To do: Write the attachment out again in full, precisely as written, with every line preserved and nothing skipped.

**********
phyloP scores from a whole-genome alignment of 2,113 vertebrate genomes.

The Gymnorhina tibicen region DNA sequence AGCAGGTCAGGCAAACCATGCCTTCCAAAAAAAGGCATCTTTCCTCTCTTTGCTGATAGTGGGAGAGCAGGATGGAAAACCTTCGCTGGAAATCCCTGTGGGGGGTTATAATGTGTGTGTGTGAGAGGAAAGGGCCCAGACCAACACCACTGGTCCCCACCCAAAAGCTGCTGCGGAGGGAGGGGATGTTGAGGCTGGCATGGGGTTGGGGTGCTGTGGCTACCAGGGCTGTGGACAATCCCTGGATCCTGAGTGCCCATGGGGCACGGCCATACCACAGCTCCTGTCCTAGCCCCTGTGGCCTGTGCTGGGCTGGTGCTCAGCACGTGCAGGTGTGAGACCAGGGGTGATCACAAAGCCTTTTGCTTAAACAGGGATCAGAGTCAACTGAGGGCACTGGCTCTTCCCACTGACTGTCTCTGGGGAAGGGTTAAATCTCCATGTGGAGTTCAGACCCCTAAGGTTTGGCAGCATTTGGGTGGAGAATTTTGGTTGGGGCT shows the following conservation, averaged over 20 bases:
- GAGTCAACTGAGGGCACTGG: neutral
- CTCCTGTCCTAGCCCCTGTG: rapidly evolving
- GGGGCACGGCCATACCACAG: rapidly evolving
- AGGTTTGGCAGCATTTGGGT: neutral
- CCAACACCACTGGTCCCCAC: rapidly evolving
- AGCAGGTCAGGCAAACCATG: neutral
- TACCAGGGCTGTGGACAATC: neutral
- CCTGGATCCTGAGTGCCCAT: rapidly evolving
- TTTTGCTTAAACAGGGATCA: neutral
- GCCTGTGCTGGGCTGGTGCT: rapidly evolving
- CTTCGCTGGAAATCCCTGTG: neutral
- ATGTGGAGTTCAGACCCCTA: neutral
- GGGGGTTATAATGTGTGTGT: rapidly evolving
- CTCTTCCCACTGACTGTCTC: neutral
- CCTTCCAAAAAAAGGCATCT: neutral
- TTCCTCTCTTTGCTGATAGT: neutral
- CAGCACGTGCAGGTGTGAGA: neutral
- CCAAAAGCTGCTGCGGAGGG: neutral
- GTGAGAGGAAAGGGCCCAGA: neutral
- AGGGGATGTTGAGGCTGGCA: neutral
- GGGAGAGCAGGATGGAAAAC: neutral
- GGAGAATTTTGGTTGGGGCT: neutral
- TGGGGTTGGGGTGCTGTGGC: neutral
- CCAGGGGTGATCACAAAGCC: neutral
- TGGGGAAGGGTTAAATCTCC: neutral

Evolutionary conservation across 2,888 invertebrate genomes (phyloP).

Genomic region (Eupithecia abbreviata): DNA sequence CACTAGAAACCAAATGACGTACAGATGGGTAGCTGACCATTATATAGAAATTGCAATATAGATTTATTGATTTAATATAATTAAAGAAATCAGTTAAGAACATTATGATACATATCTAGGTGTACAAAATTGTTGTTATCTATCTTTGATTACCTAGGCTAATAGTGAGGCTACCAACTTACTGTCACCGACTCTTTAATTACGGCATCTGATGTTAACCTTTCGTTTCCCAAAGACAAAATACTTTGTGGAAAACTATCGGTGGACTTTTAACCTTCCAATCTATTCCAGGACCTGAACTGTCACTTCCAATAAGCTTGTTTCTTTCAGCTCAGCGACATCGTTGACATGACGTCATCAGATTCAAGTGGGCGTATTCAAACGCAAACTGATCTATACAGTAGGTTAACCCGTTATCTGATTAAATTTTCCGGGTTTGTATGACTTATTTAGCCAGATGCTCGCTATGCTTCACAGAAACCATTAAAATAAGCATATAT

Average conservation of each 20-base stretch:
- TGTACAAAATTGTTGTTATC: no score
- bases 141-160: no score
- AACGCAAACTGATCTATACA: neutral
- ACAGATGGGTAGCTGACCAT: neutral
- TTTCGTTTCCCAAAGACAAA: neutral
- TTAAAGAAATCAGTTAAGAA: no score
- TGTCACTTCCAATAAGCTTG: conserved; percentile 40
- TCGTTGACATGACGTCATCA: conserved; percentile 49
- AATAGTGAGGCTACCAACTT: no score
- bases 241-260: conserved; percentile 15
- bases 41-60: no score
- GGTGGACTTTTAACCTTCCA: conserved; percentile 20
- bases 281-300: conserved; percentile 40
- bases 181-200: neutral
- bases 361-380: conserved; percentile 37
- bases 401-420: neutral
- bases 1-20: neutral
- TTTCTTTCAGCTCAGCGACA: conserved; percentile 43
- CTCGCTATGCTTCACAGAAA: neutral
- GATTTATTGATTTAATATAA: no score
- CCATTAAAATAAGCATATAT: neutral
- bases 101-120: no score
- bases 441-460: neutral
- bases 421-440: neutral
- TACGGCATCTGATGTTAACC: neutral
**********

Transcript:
phyloP scores from a whole-genome alignment of 2,113 vertebrate genomes.

The Gymnorhina tibicen region DNA sequence AGCAGGTCAGGCAAACCATGCCTTCCAAAAAAAGGCATCTTTCCTCTCTTTGCTGATAGTGGGAGAGCAGGATGGAAAACCTTCGCTGGAAATCCCTGTGGGGGGTTATAATGTGTGTGTGTGAGAGGAAAGGGCCCAGACCAACACCACTGGTCCCCACCCAAAAGCTGCTGCGGAGGGAGGGGATGTTGAGGCTGGCATGGGGTTGGGGTGCTGTGGCTACCAGGGCTGTGGACAATCCCTGGATCCTGAGTGCCCATGGGGCACGGCCATACCACAGCTCCTGTCCTAGCCCCTGTGGCCTGTGCTGGGCTGGTGCTCAGCACGTGCAGGTGTGAGACCAGGGGTGATCACAAAGCCTTTTGCTTAAACAGGGATCAGAGTCAACTGAGGGCACTGGCTCTTCCCACTGACTGTCTCTGGGGAAGGGTTAAATCTCCATGTGGAGTTCAGACCCCTAAGGTTTGGCAGCATTTGGGTGGAGAATTTTGGTTGGGGCT shows the following conservation, averaged over 20 bases:
- GAGTCAACTGAGGGCACTGG: neutral
- CTCCTGTCCTAGCCCCTGTG: rapidly evolving
- GGGGCACGGCCATACCACAG: rapidly evolving
- AGGTTTGGCAGCATTTGGGT: neutral
- CCAACACCACTGGTCCCCAC: rapidly evolving
- AGCAGGTCAGGCAAACCATG: neutral
- TACCAGGGCTGTGGACAATC: neutral
- CCTGGATCCTGAGTGCCCAT: rapidly evolving
- TTTTGCTTAAACAGGGATCA: neutral
- GCCTGTGCTGGGCTGGTGCT: rapidly evolving
- CTTCGCTGGAAATCCCTGTG: neutral
- ATGTGGAGTTCAGACCCCTA: neutral
- GGGGGTTATAATGTGTGTGT: rapidly evolving
- CTCTTCCCACTGACTGTCTC: neutral
- CCTTCCAAAAAAAGGCATCT: neutral
- TTCCTCTCTTTGCTGATAGT: neutral
- CAGCACGTGCAGGTGTGAGA: neutral
- CCAAAAGCTGCTGCGGAGGG: neutral
- GTGAGAGGAAAGGGCCCAGA: neutral
- AGGGGATGTTGAGGCTGGCA: neutral
- GGGAGAGCAGGATGGAAAAC: neutral
- GGAGAATTTTGGTTGGGGCT: neutral
- TGGGGTTGGGGTGCTGTGGC: neutral
- CCAGGGGTGATCACAAAGCC: neutral
- TGGGGAAGGGTTAAATCTCC: neutral

Evolutionary conservation across 2,888 invertebrate genomes (phyloP).

Genomic region (Eupithecia abbreviata): DNA sequence CACTAGAAACCAAATGACGTACAGATGGGTAGCTGACCATTATATAGAAATTGCAATATAGATTTATTGATTTAATATAATTAAAGAAATCAGTTAAGAACATTATGATACATATCTAGGTGTACAAAATTGTTGTTATCTATCTTTGATTACCTAGGCTAATAGTGAGGCTACCAACTTACTGTCACCGACTCTTTAATTACGGCATCTGATGTTAACCTTTCGTTTCCCAAAGACAAAATACTTTGTGGAAAACTATCGGTGGACTTTTAACCTTCCAATCTATTCCAGGACCTGAACTGTCACTTCCAATAAGCTTGTTTCTTTCAGCTCAGCGACATCGTTGACATGACGTCATCAGATTCAAGTGGGCGTATTCAAACGCAAACTGATCTATACAGTAGGTTAACCCGTTATCTGATTAAATTTTCCGGGTTTGTATGACTTATTTAGCCAGATGCTCGCTATGCTTCACAGAAACCATTAAAATAAGCATATAT

Average conservation of each 20-base stretch:
- TGTACAAAATTGTTGTTATC: no score
- bases 141-160: no score
- AACGCAAACTGATCTATACA: neutral
- ACAGATGGGTAGCTGACCAT: neutral
- TTTCGTTTCCCAAAGACAAA: neutral
- TTAAAGAAATCAGTTAAGAA: no score
- TGTCACTTCCAATAAGCTTG: conserved; percentile 40
- TCGTTGACATGACGTCATCA: conserved; percentile 49
- AATAGTGAGGCTACCAACTT: no score
- bases 241-260: conserved; percentile 15
- bases 41-60: no score
- GGTGGACTTTTAACCTTCCA: conserved; percentile 20
- bases 281-300: conserved; percentile 40
- bases 181-200: neutral
- bases 361-380: conserved; percentile 37
- bases 401-420: neutral
- bases 1-20: neutral
- TTTCTTTCAGCTCAGCGACA: conserved; percentile 43
- CTCGCTATGCTTCACAGAAA: neutral
- GATTTATTGATTTAATATAA: no score
- CCATTAAAATAAGCATATAT: neutral
- bases 101-120: no score
- bases 441-460: neutral
- bases 421-440: neutral
- TACGGCATCTGATGTTAACC: neutral